internationally known Spanish filmmaker of his generation. What I find most intriguing about the style of Almodóvar is the use of elements of culture, popular songs, humor and strong color that defines his work of genius. Nearly three decades, Almodóvar has written, produced, and directed such films like Labyrinth of Passions and Women on the Verge of a Nervous Breakdown, where he was cited as a “woman’s director;” The Flower of My Secret, All About My Mother, which won him his first Academy Award as a producer for Best Foreign Film; Talk to Her, which he became the first person to win an Oscar for a script that was written in Spanish; and my most favorite film: Volver. Every film has captivated the audiences alike and I have to cite Pedro Almodóvar has my top four favorite directors of all time, along side Robert Wise (The Sound of Music), Alfred Hitchcock (Psycho) and William Wyler (Ben-Hur). Even though, I am no where near his craftsmanship of perfection In filmmaking I do hope that I may be compared to his direction of style that illuminates women’s role brilliantly in the motion pictures.
Grade: A -
Think Matt Damon in Good Will Hunting, Zach Braff shares comparison to Good Will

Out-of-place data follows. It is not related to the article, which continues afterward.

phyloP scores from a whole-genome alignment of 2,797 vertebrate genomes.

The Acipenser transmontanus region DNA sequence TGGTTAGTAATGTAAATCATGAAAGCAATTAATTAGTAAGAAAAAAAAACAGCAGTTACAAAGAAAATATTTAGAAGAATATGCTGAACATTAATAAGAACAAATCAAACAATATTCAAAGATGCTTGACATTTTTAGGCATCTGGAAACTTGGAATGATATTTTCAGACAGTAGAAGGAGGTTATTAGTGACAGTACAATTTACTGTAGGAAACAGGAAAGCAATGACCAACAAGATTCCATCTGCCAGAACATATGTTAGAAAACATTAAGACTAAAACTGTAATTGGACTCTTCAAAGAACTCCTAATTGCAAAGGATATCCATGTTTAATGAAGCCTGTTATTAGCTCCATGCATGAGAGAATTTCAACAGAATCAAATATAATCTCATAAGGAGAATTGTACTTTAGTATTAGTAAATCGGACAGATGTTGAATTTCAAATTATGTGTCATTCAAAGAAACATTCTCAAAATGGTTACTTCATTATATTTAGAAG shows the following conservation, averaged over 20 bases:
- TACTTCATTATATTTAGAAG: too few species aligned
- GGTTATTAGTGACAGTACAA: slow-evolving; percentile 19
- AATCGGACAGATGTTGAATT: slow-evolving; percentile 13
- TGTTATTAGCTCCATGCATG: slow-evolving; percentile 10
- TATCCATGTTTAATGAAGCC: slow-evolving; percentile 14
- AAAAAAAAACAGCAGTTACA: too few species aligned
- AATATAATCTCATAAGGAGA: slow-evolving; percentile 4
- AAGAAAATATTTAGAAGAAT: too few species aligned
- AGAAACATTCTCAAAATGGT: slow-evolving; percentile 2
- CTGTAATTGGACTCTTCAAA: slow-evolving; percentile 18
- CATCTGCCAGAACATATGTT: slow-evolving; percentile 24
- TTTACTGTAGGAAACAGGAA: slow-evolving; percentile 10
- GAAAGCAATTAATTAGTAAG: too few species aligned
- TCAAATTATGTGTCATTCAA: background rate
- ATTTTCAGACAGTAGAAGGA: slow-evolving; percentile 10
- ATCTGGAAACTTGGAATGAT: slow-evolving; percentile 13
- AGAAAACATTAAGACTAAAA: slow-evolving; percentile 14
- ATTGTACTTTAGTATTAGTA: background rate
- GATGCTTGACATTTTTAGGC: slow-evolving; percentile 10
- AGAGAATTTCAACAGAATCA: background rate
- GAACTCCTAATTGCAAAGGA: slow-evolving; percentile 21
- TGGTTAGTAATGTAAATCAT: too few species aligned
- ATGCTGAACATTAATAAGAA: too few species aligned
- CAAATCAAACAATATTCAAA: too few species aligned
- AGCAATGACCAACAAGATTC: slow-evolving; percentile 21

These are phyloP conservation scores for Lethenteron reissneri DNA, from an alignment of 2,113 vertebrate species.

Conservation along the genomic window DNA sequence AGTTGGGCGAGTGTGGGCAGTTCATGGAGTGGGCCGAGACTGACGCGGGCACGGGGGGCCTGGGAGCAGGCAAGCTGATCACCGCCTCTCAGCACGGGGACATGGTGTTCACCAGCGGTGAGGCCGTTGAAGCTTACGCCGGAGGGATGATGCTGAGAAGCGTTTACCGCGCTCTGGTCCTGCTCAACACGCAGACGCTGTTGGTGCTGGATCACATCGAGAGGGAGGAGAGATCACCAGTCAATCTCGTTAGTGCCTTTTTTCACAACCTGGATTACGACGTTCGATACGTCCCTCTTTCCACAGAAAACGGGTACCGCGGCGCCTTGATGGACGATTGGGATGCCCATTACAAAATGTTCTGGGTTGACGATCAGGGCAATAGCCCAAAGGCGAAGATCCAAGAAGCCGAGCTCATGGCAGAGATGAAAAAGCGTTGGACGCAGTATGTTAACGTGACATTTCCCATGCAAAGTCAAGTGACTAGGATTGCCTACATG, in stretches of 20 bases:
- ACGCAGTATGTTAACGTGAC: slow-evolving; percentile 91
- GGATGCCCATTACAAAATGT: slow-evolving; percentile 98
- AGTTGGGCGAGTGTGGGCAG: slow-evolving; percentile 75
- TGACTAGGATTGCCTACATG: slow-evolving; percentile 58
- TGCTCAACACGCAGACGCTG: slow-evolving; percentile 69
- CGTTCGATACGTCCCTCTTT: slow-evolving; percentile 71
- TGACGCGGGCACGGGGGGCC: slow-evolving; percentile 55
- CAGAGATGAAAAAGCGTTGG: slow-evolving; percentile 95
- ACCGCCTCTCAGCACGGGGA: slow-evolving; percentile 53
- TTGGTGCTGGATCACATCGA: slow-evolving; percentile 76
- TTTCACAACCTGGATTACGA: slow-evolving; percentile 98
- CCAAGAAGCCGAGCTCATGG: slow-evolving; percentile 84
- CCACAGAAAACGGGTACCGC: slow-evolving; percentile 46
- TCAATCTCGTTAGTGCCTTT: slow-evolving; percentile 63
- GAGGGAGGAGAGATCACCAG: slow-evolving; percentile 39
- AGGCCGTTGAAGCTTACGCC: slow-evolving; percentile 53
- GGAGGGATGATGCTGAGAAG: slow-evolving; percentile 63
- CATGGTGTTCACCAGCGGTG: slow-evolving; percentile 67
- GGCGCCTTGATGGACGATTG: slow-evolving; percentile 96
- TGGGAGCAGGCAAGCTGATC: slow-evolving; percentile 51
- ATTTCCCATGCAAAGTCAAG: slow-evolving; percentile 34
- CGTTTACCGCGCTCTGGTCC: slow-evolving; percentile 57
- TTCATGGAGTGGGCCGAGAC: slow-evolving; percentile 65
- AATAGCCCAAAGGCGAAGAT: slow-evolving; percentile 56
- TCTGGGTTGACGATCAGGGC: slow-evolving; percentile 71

Hunting but the only thing that sets these two actors apart: one, Matt Damon won an Oscar for his writing for his film. Secondly, Zach Braff was able to direct his film and won a Grammy for Outstanding Movie Soundtrack. Garden State written and directed by Zach Braff who is truly gifted filmmaker. Andrew Largeman (Braff) awakes from a bizarre nightmare in which he is on a crashing plane. He is awakened from the nightmare by a telephone message from his father, informing Andrew that his needs to return home because his mother has just passed. The struggling actor leaves his Los Angeles apartment and returns to the state of New Jersey to attend his mother’s funeral. At the funeral, he recognizes both gravediggers as his old friends from high school, and they invite Andrew to a party that very night. The morning after the party, Andrew visits his father’s doctor because of constant headaches. While filling out the forms, he meets a girl named Sam (Natalie Portman). The doctor soon discovers that Andrew has stopped taking his medication of lithium and other mood stabilizers and anti-depressants pills. The friendship between Sam and Andrew soon escalate into a love affair of four days of passion. One rainy night next to the fireplace Andrew informs Sam of his entire past and the reason why his mother was permanently placed in a wheelchair.